The Soviet Union had a habit of idealising certain professions deemed ‘respectable’ of the working proletariat. Engineers, architects, composers and academics were often honoured with murals, awards, and even dedicated apartment buildings––almost like a Soviet WeWork/WeLive setup.
One such dedicated structure is known as the “Artist’s Building”. This Brezhnev-era apartment tower is easy to miss on Kochar street since, at first glance, it looks like so many other nondescript prefab concrete Kommunalkas of the era. But a closer look reveals unique loft-style studio/apartment setups aimed at allowing carpenters, sculptors and painters to practice their craft in a purpose-built space. These double-story studios are all angled at 45′ from the building’s structure to maximize views of Mount Ararat and Mount Arakadz from their large windows.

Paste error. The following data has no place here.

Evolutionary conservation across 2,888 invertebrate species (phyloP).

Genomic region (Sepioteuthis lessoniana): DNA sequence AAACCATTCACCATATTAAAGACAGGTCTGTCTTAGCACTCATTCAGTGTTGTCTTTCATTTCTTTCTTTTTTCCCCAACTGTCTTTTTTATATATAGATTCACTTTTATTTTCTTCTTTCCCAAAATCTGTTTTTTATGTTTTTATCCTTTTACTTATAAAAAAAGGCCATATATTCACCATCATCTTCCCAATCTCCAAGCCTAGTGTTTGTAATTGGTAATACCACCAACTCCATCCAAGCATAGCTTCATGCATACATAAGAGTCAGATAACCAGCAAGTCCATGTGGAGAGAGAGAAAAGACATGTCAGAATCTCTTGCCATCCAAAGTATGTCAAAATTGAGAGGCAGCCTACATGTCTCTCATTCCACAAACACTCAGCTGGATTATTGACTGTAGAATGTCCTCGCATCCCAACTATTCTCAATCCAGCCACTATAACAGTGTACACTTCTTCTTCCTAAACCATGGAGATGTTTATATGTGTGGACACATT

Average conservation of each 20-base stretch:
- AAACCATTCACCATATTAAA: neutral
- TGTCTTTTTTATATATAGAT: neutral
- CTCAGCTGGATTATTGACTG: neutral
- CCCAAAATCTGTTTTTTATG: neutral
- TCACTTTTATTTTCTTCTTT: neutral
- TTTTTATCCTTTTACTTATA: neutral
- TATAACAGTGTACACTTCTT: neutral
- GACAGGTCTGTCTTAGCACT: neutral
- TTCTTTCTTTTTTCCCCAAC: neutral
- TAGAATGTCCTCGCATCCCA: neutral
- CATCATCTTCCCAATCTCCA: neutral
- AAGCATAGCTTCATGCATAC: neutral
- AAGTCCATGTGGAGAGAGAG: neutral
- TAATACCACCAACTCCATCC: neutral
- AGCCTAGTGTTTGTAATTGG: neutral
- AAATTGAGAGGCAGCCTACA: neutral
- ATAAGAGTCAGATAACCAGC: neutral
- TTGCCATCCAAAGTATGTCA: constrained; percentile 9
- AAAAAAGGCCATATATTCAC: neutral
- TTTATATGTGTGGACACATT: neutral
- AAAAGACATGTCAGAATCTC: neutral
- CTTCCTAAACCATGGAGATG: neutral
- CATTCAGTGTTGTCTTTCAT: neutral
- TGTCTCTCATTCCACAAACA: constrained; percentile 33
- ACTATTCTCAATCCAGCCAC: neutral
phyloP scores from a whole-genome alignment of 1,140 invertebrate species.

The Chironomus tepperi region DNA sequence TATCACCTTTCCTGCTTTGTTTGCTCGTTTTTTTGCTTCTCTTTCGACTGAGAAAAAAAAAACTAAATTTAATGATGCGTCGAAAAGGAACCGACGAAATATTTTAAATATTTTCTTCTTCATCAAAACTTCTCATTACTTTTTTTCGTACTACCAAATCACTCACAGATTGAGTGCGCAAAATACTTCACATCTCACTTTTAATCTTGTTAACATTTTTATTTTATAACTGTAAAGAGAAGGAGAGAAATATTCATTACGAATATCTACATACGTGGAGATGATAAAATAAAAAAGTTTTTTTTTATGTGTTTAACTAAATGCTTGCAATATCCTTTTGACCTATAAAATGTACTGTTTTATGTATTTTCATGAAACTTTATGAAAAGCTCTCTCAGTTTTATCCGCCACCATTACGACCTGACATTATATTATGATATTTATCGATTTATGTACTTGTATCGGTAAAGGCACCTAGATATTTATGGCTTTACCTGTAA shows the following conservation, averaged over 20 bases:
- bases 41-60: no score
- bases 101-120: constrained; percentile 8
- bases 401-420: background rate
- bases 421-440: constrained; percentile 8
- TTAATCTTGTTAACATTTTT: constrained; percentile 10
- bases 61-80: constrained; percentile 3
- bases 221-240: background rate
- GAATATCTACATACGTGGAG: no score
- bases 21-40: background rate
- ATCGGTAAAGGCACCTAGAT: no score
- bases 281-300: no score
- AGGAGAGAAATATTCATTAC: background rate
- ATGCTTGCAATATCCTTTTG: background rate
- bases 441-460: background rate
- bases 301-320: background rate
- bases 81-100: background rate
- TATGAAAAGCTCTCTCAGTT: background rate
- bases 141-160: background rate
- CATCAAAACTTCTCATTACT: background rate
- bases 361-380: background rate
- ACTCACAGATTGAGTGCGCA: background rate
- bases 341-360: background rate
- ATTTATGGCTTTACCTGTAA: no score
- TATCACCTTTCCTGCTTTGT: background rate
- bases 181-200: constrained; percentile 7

While many of the artists still reside there to this day, and their studios are worth visiting, this old guard is now sharing the space with several architecture studios, creative agencies and tech startups too.
Full disclosure, I actually work here to, and what I really love about it is the community. It feels like a Berlin squatter community in the heart of Yerevan